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How IF_DO’s The Hithe restores a local sense of strength

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Words:
Chris Foges

With a fresh approach to meanwhile use, IF_DO's workspace bolsters a community feeling the brunt of development in Rotherhithe

The rear elevation rises over the parapet of the Rotherhithe Tunnel.
The rear elevation rises over the parapet of the Rotherhithe Tunnel. Credit: Mike Massaro

If the phrase ‘meanwhile use’ conjures up images of pop-up shops in shipping containers and street food stalls made of scaffolding poles, architect IF_DO’s temporary addition to a gritty bit of south London might come as a surprise. It’s a proper building for a start – albeit one designed to be relocated at the end of an 11-year lease on its present site.

Providing affordable workspace for small businesses, The Hithe sits comfortably among eclectic neighbours on Albion Street in Southwark: homes, shops, pubs, a school and a church. Its softwood cladding in shades of green picks up on oxidised copper roofs found thereabouts, and double-height dormers rise on two sides in friendly salutes to people exiting Rotherhithe station or approaching from nearby Canada Water, where a £3.3 billion regeneration scheme is remaking the former docks.

The encroachment of development has left a strong community feeling ‘squeezed and under-appreciated’, says IF_DO director Al Scott. That led Southwark Council to give it a meaningful say when considering the interim use of a small scrap of vacant land perched above an awesome piece of Edwardian civil engineering. The plot is on the corner of Albion Street and a pedestrian route to the Thames, and bounded on two sides by deep cuttings for the Rotherhithe Tunnel ­approach and a railway line.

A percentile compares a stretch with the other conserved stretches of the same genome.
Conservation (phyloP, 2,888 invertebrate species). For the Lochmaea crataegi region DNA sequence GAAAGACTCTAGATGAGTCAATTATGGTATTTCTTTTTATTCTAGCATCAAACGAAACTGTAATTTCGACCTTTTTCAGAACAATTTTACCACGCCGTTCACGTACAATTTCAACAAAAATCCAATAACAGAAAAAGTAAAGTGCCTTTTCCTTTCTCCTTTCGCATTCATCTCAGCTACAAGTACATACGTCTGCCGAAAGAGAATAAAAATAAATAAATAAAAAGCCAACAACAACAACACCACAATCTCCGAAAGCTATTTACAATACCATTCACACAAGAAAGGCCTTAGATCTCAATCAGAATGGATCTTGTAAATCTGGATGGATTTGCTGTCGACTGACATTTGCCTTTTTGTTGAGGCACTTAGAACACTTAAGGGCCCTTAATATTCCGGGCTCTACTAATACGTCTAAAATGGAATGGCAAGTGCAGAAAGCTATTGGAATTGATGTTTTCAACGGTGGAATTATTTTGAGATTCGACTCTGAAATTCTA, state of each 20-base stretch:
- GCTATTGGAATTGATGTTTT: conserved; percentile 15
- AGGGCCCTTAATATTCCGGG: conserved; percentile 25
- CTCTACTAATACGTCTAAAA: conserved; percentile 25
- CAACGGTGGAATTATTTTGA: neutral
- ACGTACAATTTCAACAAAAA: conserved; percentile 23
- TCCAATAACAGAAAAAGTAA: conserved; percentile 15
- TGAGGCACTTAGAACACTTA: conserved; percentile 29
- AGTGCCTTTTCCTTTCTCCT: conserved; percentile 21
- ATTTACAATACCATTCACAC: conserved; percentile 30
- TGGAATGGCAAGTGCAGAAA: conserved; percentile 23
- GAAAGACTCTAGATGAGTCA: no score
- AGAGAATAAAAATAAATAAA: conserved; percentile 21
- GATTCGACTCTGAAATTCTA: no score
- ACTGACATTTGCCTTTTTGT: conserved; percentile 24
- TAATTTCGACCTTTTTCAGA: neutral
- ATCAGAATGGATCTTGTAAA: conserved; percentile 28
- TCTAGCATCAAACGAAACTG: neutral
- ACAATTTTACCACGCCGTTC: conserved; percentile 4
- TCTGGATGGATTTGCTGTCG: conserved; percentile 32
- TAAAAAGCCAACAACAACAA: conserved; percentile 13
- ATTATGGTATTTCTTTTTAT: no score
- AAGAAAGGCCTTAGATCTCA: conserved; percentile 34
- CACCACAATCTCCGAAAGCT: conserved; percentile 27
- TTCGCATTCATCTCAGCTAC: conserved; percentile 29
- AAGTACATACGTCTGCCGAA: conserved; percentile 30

Studios face Albion Street and Old Railway Walk.
Studios face Albion Street and Old Railway Walk. Credit: Mike Massaro

In partnership with Meanwhile Space, a social enterprise that brings temporarily redundant space into productive use, IF_DO was first appointed to conduct a feasibility study in which residents’ views were sought in myriad ways, from leafleting every building in the area to a stall at the street’s Christmas fair. ‘They didn’t want food and drink outlets that would compete with existing businesses,’ says IF_DO director Thomas Bryans, ‘and were explicit that they didn’t want something that looked unfinished or like another construction site.’

Having established a desire for micro-offices catering to start-ups ready to graduate from the kitchen table, the council tendered the project itself, selecting Meanwhile Space as developer and operator with IF_DO as its architect. The two produced a pragmatic response to the contingencies of the programme, the site and a tight budget (initial hopes were that the 200m² building would cost £240,000, though the final sum turned out to be £415,000), with some special features like the jaunty dormers that reflect The Hithe’s urban prominence and social significance. 

The footprint was determined by existing strip foundations, left by a long-gone terrace of three houses. To ensure that the structure can be relocated economically, IF_DO worked with engineer Elliott Wood and fabricator Weber Industries to assemble it from relatively few prefabricated elements. The ground floor comprises five steel-framed modules and provides 10 tiny studios – just 6m² apiece – all accessed externally. Those at the rear enjoy privacy, while those at the front get a public ‘shop window’.

  • To the north, The Hithe overlooks the Rotherhithe Tunnel entrance.
    To the north, The Hithe overlooks the Rotherhithe Tunnel entrance. Credit: Mike Massaro
  • Ground floor studios are clad in painted plywood.
    Ground floor studios are clad in painted plywood. Credit: Mike Massaro
  • Ground floor studio to the rear.
    Ground floor studio to the rear. Credit: Mike Massaro
  • Bolt ends are left untrimmed for easy disassembly.
    Bolt ends are left untrimmed for easy disassembly. Credit: Mike Massaro
  • First floor office.
    First floor office. Credit: Mike Massaro
  • The demountable building is one of three London demonstrator projects for CIRCuIT (Circular Construction in Regenerative Cities)
    The demountable building is one of three London demonstrator projects for CIRCuIT (Circular Construction in Regenerative Cities) Credit: Mike Massaro